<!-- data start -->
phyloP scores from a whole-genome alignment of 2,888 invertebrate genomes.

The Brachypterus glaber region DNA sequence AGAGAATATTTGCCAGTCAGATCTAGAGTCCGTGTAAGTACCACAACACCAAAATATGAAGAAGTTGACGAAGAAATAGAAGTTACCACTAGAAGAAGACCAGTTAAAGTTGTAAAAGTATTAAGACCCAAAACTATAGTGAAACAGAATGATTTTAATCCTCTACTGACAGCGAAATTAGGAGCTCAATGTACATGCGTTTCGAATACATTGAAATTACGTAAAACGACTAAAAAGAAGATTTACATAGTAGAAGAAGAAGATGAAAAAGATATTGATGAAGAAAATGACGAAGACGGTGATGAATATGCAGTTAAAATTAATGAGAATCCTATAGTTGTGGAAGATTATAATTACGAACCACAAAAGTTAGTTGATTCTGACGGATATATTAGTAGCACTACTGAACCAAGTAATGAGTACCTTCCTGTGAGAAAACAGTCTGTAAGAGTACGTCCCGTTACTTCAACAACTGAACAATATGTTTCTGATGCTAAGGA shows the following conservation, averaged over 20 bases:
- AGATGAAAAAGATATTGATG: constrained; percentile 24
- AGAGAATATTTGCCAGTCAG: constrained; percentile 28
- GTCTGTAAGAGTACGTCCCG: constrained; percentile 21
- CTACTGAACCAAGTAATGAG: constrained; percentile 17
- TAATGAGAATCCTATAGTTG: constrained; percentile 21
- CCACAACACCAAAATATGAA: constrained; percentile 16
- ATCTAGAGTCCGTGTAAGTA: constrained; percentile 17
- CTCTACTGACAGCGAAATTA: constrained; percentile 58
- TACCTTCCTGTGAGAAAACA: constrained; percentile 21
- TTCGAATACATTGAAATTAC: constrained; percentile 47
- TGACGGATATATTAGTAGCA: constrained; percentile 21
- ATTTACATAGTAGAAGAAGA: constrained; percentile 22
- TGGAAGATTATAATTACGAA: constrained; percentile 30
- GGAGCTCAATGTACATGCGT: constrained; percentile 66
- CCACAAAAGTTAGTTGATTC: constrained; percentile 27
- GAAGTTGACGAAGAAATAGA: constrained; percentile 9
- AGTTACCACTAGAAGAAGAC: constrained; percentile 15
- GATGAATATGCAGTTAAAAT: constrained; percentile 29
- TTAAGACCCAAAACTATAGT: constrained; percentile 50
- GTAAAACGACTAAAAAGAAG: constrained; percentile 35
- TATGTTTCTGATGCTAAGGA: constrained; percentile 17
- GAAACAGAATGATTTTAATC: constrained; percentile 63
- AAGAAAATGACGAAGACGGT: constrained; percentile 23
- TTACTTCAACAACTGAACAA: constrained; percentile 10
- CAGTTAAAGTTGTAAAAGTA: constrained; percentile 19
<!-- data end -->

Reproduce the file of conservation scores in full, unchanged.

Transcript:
phyloP scores from a whole-genome alignment of 2,888 invertebrate genomes.

The Brachypterus glaber region DNA sequence AGAGAATATTTGCCAGTCAGATCTAGAGTCCGTGTAAGTACCACAACACCAAAATATGAAGAAGTTGACGAAGAAATAGAAGTTACCACTAGAAGAAGACCAGTTAAAGTTGTAAAAGTATTAAGACCCAAAACTATAGTGAAACAGAATGATTTTAATCCTCTACTGACAGCGAAATTAGGAGCTCAATGTACATGCGTTTCGAATACATTGAAATTACGTAAAACGACTAAAAAGAAGATTTACATAGTAGAAGAAGAAGATGAAAAAGATATTGATGAAGAAAATGACGAAGACGGTGATGAATATGCAGTTAAAATTAATGAGAATCCTATAGTTGTGGAAGATTATAATTACGAACCACAAAAGTTAGTTGATTCTGACGGATATATTAGTAGCACTACTGAACCAAGTAATGAGTACCTTCCTGTGAGAAAACAGTCTGTAAGAGTACGTCCCGTTACTTCAACAACTGAACAATATGTTTCTGATGCTAAGGA shows the following conservation, averaged over 20 bases:
- AGATGAAAAAGATATTGATG: constrained; percentile 24
- AGAGAATATTTGCCAGTCAG: constrained; percentile 28
- GTCTGTAAGAGTACGTCCCG: constrained; percentile 21
- CTACTGAACCAAGTAATGAG: constrained; percentile 17
- TAATGAGAATCCTATAGTTG: constrained; percentile 21
- CCACAACACCAAAATATGAA: constrained; percentile 16
- ATCTAGAGTCCGTGTAAGTA: constrained; percentile 17
- CTCTACTGACAGCGAAATTA: constrained; percentile 58
- TACCTTCCTGTGAGAAAACA: constrained; percentile 21
- TTCGAATACATTGAAATTAC: constrained; percentile 47
- TGACGGATATATTAGTAGCA: constrained; percentile 21
- ATTTACATAGTAGAAGAAGA: constrained; percentile 22
- TGGAAGATTATAATTACGAA: constrained; percentile 30
- GGAGCTCAATGTACATGCGT: constrained; percentile 66
- CCACAAAAGTTAGTTGATTC: constrained; percentile 27
- GAAGTTGACGAAGAAATAGA: constrained; percentile 9
- AGTTACCACTAGAAGAAGAC: constrained; percentile 15
- GATGAATATGCAGTTAAAAT: constrained; percentile 29
- TTAAGACCCAAAACTATAGT: constrained; percentile 50
- GTAAAACGACTAAAAAGAAG: constrained; percentile 35
- TATGTTTCTGATGCTAAGGA: constrained; percentile 17
- GAAACAGAATGATTTTAATC: constrained; percentile 63
- AAGAAAATGACGAAGACGGT: constrained; percentile 23
- TTACTTCAACAACTGAACAA: constrained; percentile 10
- CAGTTAAAGTTGTAAAAGTA: constrained; percentile 19